Tuesday, May 22, 2012

Draw Muhammed Day

Those who know me by now realize that I have a tendency to follow Dr. Philip Mason's video blogs (thunderf00t and beautyintheuniverse on YouTube - both excellent channels deserving attention), and I generally tend to agree with his social and scientific arguments, even if I don't always grant his premise. However, there's one initiative he's supporting that I just categorically disagree with: the second (or is it third?) annual Draw Muhammed Day.

A little background. Muhammed is a popular name in the Arabic world for a very good reason: it is the name of the prophet that brought the world Islam. The Sharia (Islamic Law) expressly forbids visual depiction of the prophet in order to avoid the sin of idolatry. For that reason, depictions of the prophet in the visual arts often draw the ire of fundamentalist and moderate Muslims alike. This came to a head when Dutch satirists depicted him and were threatened and attacked shortly thereafter. Embassies and consulates were ransacked, causing millions of damage.

As a consequence of the atheist movement becoming increasingly militant, Draw Muhammed Day came about as a way to speak out against the Islamic world's lack of freedom of speech and freedom of thought. The goal, of course, has not been to insult, but to inoculate the world against the threats of violence that often follow such depictions. This is a good thing, I suppose. The bludgeon of the censor is his only tool, and those who no longer fear its blows may speak their mind freely.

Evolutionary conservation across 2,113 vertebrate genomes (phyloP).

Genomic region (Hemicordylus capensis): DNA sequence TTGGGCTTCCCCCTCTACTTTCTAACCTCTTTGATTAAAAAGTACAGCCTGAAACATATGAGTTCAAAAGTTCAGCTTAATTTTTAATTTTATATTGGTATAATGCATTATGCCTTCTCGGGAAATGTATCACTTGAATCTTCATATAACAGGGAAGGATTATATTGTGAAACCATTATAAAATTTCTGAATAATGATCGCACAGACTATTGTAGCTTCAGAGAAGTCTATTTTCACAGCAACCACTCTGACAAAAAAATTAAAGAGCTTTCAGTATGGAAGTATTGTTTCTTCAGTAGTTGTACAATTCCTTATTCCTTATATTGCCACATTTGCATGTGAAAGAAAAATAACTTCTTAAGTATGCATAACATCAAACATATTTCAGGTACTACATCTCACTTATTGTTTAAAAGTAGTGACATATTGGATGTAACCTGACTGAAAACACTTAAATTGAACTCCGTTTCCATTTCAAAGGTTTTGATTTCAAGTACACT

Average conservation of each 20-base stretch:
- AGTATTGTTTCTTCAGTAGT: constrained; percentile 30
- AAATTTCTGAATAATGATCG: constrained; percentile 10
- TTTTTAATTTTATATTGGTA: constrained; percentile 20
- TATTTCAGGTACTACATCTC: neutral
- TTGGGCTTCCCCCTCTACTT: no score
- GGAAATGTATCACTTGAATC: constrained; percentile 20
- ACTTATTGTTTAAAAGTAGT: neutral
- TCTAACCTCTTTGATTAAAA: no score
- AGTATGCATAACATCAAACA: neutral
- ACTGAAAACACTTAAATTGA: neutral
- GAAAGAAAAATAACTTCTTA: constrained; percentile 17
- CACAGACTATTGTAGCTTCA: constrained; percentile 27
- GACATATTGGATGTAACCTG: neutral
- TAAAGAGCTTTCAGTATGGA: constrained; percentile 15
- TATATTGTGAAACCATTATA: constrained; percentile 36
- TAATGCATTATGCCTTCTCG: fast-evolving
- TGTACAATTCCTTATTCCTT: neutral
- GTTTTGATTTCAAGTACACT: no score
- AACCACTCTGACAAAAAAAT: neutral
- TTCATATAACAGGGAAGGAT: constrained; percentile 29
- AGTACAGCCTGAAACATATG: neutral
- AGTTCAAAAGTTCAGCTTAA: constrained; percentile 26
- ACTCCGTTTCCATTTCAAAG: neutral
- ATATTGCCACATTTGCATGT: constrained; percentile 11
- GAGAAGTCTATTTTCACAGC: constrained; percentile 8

My problem is the same problem I have with the entire militant wing of Atheism, or at least the most staunch. It is offensive on purpose. Granted, nobody has a magic right not to be offended, and a lot of us have thick enough skin to not really get fired up by barbs. Dr. Mason has admitted this point. In a video discussing DMD and the burning of Qurans, he answered a viewer question to the effect of why he chose the Quran over the bible, which given his living in America would have been a (hypothetically) more provocative act. His answer was simple - the majority of western Christendom wouldn't give a damn.

This is the act of an agent provocateur. A cheap act which a pearlist like Dr. Mason (who rather accurately refuted the term atheist) is above. By and large, his material is excellent. His papers, from what I can understand of them, are fantastic. His videos on travel and science are exquisite. And his coarseness makes him wonderfully entertaining to watch.

But he is bigger than this, and I feel that he cheapens his own name by being involved in DMD, however, ludicrously benign it has become.

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